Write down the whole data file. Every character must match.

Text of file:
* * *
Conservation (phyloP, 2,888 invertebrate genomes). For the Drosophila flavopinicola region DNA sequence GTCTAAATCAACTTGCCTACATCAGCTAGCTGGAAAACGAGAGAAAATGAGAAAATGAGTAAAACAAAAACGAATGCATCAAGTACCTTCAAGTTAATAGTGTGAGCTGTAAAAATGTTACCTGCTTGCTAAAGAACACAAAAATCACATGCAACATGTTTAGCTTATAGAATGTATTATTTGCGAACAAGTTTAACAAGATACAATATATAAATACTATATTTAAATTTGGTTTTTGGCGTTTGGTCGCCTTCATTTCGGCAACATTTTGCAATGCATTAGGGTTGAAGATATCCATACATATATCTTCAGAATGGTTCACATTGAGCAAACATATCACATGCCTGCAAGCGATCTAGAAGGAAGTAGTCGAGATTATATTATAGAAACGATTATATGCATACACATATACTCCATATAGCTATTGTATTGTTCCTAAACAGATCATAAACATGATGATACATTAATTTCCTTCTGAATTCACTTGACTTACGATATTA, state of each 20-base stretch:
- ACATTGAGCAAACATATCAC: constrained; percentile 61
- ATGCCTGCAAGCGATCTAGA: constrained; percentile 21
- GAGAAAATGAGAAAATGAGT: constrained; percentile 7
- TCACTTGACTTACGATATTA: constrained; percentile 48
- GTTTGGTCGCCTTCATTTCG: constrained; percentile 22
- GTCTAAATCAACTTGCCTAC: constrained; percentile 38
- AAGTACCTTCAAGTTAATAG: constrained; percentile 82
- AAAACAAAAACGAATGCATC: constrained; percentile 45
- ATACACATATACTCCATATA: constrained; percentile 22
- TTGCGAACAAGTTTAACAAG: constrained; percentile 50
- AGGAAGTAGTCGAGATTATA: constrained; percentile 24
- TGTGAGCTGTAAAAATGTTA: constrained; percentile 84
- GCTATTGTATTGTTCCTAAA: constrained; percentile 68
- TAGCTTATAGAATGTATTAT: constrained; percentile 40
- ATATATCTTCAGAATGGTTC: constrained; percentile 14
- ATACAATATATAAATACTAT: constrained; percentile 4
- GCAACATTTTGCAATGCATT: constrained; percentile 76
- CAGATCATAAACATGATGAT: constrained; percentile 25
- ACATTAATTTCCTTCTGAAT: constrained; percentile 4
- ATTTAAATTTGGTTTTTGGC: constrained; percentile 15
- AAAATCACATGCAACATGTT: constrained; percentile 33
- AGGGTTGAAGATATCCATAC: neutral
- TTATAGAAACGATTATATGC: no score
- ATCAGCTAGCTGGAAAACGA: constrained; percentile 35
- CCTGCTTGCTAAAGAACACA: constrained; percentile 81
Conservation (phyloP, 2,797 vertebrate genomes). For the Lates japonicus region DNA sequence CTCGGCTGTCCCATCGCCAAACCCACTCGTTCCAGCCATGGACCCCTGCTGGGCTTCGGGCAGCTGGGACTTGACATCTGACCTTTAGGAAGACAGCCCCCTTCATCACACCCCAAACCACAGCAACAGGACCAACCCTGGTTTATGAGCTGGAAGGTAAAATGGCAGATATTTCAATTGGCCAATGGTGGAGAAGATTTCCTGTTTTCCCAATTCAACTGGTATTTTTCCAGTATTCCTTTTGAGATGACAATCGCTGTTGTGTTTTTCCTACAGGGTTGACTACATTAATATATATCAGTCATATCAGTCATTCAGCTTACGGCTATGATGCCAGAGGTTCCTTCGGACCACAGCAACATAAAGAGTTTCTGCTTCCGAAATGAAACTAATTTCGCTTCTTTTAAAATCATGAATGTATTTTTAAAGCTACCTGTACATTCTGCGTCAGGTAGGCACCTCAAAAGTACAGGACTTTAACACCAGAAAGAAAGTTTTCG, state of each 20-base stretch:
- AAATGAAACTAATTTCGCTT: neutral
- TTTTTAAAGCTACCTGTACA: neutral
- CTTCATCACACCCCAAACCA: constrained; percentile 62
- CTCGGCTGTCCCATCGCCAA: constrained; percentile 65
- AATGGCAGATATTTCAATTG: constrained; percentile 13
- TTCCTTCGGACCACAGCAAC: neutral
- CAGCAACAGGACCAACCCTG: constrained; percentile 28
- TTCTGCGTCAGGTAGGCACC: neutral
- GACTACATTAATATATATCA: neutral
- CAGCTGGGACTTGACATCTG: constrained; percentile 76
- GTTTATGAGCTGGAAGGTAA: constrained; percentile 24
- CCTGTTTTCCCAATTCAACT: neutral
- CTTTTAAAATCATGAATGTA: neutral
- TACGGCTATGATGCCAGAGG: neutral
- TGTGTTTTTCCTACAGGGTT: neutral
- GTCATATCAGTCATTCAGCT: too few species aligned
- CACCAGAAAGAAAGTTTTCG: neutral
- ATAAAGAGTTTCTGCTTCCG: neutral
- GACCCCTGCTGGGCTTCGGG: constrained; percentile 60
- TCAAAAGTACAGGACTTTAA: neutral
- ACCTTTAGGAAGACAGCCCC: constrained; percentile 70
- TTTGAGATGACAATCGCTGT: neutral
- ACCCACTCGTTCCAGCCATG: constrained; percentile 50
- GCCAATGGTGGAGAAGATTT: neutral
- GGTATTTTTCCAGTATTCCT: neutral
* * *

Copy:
Conservation (phyloP, 2,888 invertebrate genomes). For the Drosophila flavopinicola region DNA sequence GTCTAAATCAACTTGCCTACATCAGCTAGCTGGAAAACGAGAGAAAATGAGAAAATGAGTAAAACAAAAACGAATGCATCAAGTACCTTCAAGTTAATAGTGTGAGCTGTAAAAATGTTACCTGCTTGCTAAAGAACACAAAAATCACATGCAACATGTTTAGCTTATAGAATGTATTATTTGCGAACAAGTTTAACAAGATACAATATATAAATACTATATTTAAATTTGGTTTTTGGCGTTTGGTCGCCTTCATTTCGGCAACATTTTGCAATGCATTAGGGTTGAAGATATCCATACATATATCTTCAGAATGGTTCACATTGAGCAAACATATCACATGCCTGCAAGCGATCTAGAAGGAAGTAGTCGAGATTATATTATAGAAACGATTATATGCATACACATATACTCCATATAGCTATTGTATTGTTCCTAAACAGATCATAAACATGATGATACATTAATTTCCTTCTGAATTCACTTGACTTACGATATTA, state of each 20-base stretch:
- ACATTGAGCAAACATATCAC: constrained; percentile 61
- ATGCCTGCAAGCGATCTAGA: constrained; percentile 21
- GAGAAAATGAGAAAATGAGT: constrained; percentile 7
- TCACTTGACTTACGATATTA: constrained; percentile 48
- GTTTGGTCGCCTTCATTTCG: constrained; percentile 22
- GTCTAAATCAACTTGCCTAC: constrained; percentile 38
- AAGTACCTTCAAGTTAATAG: constrained; percentile 82
- AAAACAAAAACGAATGCATC: constrained; percentile 45
- ATACACATATACTCCATATA: constrained; percentile 22
- TTGCGAACAAGTTTAACAAG: constrained; percentile 50
- AGGAAGTAGTCGAGATTATA: constrained; percentile 24
- TGTGAGCTGTAAAAATGTTA: constrained; percentile 84
- GCTATTGTATTGTTCCTAAA: constrained; percentile 68
- TAGCTTATAGAATGTATTAT: constrained; percentile 40
- ATATATCTTCAGAATGGTTC: constrained; percentile 14
- ATACAATATATAAATACTAT: constrained; percentile 4
- GCAACATTTTGCAATGCATT: constrained; percentile 76
- CAGATCATAAACATGATGAT: constrained; percentile 25
- ACATTAATTTCCTTCTGAAT: constrained; percentile 4
- ATTTAAATTTGGTTTTTGGC: constrained; percentile 15
- AAAATCACATGCAACATGTT: constrained; percentile 33
- AGGGTTGAAGATATCCATAC: neutral
- TTATAGAAACGATTATATGC: no score
- ATCAGCTAGCTGGAAAACGA: constrained; percentile 35
- CCTGCTTGCTAAAGAACACA: constrained; percentile 81
Conservation (phyloP, 2,797 vertebrate genomes). For the Lates japonicus region DNA sequence CTCGGCTGTCCCATCGCCAAACCCACTCGTTCCAGCCATGGACCCCTGCTGGGCTTCGGGCAGCTGGGACTTGACATCTGACCTTTAGGAAGACAGCCCCCTTCATCACACCCCAAACCACAGCAACAGGACCAACCCTGGTTTATGAGCTGGAAGGTAAAATGGCAGATATTTCAATTGGCCAATGGTGGAGAAGATTTCCTGTTTTCCCAATTCAACTGGTATTTTTCCAGTATTCCTTTTGAGATGACAATCGCTGTTGTGTTTTTCCTACAGGGTTGACTACATTAATATATATCAGTCATATCAGTCATTCAGCTTACGGCTATGATGCCAGAGGTTCCTTCGGACCACAGCAACATAAAGAGTTTCTGCTTCCGAAATGAAACTAATTTCGCTTCTTTTAAAATCATGAATGTATTTTTAAAGCTACCTGTACATTCTGCGTCAGGTAGGCACCTCAAAAGTACAGGACTTTAACACCAGAAAGAAAGTTTTCG, state of each 20-base stretch:
- AAATGAAACTAATTTCGCTT: neutral
- TTTTTAAAGCTACCTGTACA: neutral
- CTTCATCACACCCCAAACCA: constrained; percentile 62
- CTCGGCTGTCCCATCGCCAA: constrained; percentile 65
- AATGGCAGATATTTCAATTG: constrained; percentile 13
- TTCCTTCGGACCACAGCAAC: neutral
- CAGCAACAGGACCAACCCTG: constrained; percentile 28
- TTCTGCGTCAGGTAGGCACC: neutral
- GACTACATTAATATATATCA: neutral
- CAGCTGGGACTTGACATCTG: constrained; percentile 76
- GTTTATGAGCTGGAAGGTAA: constrained; percentile 24
- CCTGTTTTCCCAATTCAACT: neutral
- CTTTTAAAATCATGAATGTA: neutral
- TACGGCTATGATGCCAGAGG: neutral
- TGTGTTTTTCCTACAGGGTT: neutral
- GTCATATCAGTCATTCAGCT: too few species aligned
- CACCAGAAAGAAAGTTTTCG: neutral
- ATAAAGAGTTTCTGCTTCCG: neutral
- GACCCCTGCTGGGCTTCGGG: constrained; percentile 60
- TCAAAAGTACAGGACTTTAA: neutral
- ACCTTTAGGAAGACAGCCCC: constrained; percentile 70
- TTTGAGATGACAATCGCTGT: neutral
- ACCCACTCGTTCCAGCCATG: constrained; percentile 50
- GCCAATGGTGGAGAAGATTT: neutral
- GGTATTTTTCCAGTATTCCT: neutral